Granted you can post tweets to let your ecosystem know that your plane is late and serendipitily discover that you are stranded with an old buddy and meetup for a drink but you would get great value-add, at least in the corporate sense, if you could mary the social “icing” to the corporate “cake”. Michael Fauscette points out that the ability to bring those activity streams and collaboration tools in the context of actual applications is critical to the enterprise adoption. This is what we call “serendipity on the job” and I agree that those capabilities will enable Social software to soar throughout the enterprise bringing tremendous value.
The raw capability of exchanging information puts the burden on the users to self-organize and find a sense of purpose. When those capabilities are intrinsically integrated with day-to-day tasks, they have the opportunity to be used without excessive thinking or learning curve by the stakeholders.
When Salesforce released Chatter in the context of the Sales Automation application, it unlocked something big: the ability to work collaboratively, to leverage the collective in the context of day-to-day activities. As the Sales exec, I can look at my portfolio of customers and post information that is targeted to a captive audience. Only service reps in charge of my account or for some other reason interested in this account will subscribe to the status updates and will be notified. This reduces the chatter (no pun intended) that goes around in company-wide emails. It also captures the thoughts and contribution of the involved stakeholders on the spot — eliminating unnecessary follow-up discussions as well as capturing tacit knowledge.
Do not underestimate the value of being in the context of your application. I love Twitter but I don’t have the time to read all the tweets from my friends. Nobody does. It serves a purpose of communication and trend-watching. Integrated Social / Collaborative capabilities serve a different purpose of connecting “doers” for a well-defined purpose.
It is not rare to hear about the “intangible” value of Social Software. I would argue that, when it is clearly applied for a given purpose, its value is much more obvious and measurable in terms of productivity and eventually bottom-line results.
I believe that this acquisition is a brilliant move from VMware and we shall hear about more Social Software acquisitions from the platform players that are building the “next generation”.
This is a big moment for all of us at Sparkling Logic. After a few months of work with customers and prospects, of intense design and implementation work, we are finally announcing the company’s first product: Sparkling Logic SMARTS™. We had the privilege of launching the product at Gartner’s BPM Summit in Baltimore last week, and the satisfaction of a great reception and significant customer and partner interest. Having lived through a number of product launches in this space, this is the one that I am the proudest of – please apologize that I use this post to convey our enthusiasm with this new approach and product.
Sparkling Logic SMARTS is a new kind of Decision Management product. One that, we believe, represents a radical shift from the current way of thinking about Decision Management – something even more momentous than the introduction of the Business Rules Management Systems that we were responsible for with Blaze Advisor circa 1997, bringing the AI rules engines and the Business Rules methodologies together.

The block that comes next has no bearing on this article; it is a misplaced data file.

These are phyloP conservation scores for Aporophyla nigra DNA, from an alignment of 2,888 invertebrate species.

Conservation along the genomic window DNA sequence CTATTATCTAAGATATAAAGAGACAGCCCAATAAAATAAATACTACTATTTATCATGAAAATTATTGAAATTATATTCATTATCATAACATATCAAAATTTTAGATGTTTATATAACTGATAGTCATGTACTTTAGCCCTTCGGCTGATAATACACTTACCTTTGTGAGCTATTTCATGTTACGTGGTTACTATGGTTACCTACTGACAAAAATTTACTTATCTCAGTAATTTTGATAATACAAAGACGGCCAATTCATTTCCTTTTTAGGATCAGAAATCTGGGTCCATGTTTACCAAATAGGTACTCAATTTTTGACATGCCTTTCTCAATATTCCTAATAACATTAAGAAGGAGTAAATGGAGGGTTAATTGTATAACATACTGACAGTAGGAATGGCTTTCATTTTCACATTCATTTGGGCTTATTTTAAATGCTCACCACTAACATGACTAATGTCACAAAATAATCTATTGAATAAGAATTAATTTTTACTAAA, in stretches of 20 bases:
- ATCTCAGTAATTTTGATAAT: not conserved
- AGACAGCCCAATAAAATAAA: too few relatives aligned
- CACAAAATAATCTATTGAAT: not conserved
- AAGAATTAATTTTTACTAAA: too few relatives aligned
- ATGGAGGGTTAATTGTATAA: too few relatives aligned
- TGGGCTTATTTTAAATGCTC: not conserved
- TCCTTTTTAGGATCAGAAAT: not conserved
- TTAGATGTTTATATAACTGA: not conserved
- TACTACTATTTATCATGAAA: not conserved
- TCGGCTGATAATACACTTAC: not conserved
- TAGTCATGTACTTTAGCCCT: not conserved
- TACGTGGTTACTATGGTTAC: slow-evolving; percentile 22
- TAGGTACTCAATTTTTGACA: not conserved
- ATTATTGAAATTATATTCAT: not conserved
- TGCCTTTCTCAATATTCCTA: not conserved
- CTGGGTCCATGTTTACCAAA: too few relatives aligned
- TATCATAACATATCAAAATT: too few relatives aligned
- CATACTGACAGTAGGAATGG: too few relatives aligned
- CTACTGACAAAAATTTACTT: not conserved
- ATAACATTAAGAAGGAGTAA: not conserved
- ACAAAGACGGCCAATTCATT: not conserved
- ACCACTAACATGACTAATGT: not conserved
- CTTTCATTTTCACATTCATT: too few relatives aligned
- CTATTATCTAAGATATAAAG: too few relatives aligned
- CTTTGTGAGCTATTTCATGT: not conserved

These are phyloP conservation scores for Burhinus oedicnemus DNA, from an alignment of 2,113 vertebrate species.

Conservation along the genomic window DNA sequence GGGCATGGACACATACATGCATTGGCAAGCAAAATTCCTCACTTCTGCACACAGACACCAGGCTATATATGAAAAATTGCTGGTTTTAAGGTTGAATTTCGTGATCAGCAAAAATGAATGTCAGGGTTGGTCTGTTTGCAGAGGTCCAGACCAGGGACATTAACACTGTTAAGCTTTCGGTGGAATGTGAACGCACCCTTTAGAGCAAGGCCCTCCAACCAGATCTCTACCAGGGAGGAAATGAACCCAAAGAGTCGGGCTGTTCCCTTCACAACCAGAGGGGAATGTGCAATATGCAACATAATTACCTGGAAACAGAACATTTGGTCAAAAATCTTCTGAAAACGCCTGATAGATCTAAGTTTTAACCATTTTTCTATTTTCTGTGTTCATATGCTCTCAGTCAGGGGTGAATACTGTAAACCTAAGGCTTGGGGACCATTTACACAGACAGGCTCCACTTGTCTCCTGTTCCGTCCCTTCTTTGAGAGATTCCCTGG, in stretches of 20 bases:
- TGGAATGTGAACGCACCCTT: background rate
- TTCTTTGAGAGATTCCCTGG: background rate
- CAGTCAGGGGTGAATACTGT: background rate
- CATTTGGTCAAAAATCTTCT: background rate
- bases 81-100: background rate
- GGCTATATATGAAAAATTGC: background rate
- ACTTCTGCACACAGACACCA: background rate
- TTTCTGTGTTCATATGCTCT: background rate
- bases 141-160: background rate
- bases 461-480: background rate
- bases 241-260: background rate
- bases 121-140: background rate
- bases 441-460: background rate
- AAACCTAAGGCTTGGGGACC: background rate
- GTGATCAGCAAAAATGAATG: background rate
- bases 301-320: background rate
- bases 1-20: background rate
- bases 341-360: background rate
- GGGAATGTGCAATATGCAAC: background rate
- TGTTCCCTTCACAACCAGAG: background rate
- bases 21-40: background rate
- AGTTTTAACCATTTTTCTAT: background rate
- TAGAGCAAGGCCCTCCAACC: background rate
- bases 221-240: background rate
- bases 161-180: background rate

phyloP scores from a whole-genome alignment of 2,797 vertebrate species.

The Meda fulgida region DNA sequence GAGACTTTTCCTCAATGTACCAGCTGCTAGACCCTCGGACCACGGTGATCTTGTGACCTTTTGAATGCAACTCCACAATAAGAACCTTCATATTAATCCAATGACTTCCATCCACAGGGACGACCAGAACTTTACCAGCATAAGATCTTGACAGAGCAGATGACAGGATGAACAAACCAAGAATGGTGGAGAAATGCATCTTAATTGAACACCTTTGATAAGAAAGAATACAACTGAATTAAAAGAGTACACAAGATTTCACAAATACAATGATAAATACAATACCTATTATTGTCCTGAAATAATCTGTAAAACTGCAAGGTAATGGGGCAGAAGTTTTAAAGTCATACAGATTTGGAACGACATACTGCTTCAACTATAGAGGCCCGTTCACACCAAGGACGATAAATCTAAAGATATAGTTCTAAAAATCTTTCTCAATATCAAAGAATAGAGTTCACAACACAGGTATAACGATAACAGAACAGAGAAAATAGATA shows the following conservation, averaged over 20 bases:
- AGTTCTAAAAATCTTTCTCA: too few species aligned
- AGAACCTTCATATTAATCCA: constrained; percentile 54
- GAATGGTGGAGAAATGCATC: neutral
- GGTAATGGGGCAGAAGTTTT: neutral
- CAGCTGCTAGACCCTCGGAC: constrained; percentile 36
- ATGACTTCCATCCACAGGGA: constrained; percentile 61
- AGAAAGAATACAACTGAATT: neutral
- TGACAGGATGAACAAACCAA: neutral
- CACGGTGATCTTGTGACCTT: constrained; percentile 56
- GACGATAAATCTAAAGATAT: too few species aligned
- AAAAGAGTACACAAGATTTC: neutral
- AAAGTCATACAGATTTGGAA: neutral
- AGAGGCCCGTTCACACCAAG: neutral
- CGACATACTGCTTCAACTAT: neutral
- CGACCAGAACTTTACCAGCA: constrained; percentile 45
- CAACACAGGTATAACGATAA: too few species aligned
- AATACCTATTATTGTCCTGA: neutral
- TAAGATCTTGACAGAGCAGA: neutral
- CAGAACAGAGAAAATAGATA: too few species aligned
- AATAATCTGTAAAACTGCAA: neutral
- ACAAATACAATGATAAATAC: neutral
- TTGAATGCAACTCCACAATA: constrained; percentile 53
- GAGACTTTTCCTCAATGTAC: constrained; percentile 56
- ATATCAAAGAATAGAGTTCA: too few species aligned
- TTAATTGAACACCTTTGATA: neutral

The current Decision Management industry is stuck in a no-man’s land. On one hand, Decision Management remains at the core of many mission critical systems, with large implementations that impact our daily lives in many different ways – from what we get marketed to how we get sued. On the other hand, it has not grown up to the expectations we had, and that the value it brings to the table should justify. Even more worrisome, the number of Decision Management projects that fail to deliver on the promised ROI – regardless of the stated reasons – is much higher than it should be: too many projects fail before delivery, or take too long or too much effort to get completed. At Business Rules Forum last year, I did ask the vendors panel the question on why this is the case in their opinion, and what the industry should do to overcome the issue. To their credit, the representatives from Pega Systems and InRule did provide some constructive insight on the issue, but in general terms, very little introspection has effectively taken place lately. The industry remains in that no-man’s land.
Having stated this is just part of the journey to the solution. The next step is to identify the root causes for the situation so that we can envision a way out of it. After leaving our former employer, Carole-Ann and I invested a significant amount of time discussing with industry leaders and enterprise application technical and business leaders, collecting our vision and ideas, and identifying what we believe are the key attributes of a decision management solution that will deliver on its promise to have control of the automated and hybrid decisions with the decision makers.
In a few words: empower all decision maker in whatever role they have – from decision area specialist to case worker – to work on their decisions in the context that they naturally evolve in, using the paradigms that they naturally use.
What does that mean?
First, it’s important to recognize that most complex decisions in enterprise applications end up involving both an automated part and a manual part. In general terms, the automated part deals with most of the cases presented to it, and the manual case deals with the business exceptions mostly, where the flexibility of a human is necessary. For example, the decision to accept or not an electronic payment – the automated system may idenfty that a particular payment presents a level of risk for a customer that needs to be well treated: instead of rejecting the transaction, decision control will be passed to a human which will complete the decision. The human, what he or she does with the information received, the process he/she follows to get to a conclusion, the decision taken: all these are part of the actual business decision. Case workers are part of the decision management system, and they are an essential part of it, dealing with the complex cases, those who in the end may represent where most of the actual risk is taken and/or the most opportunity is possible.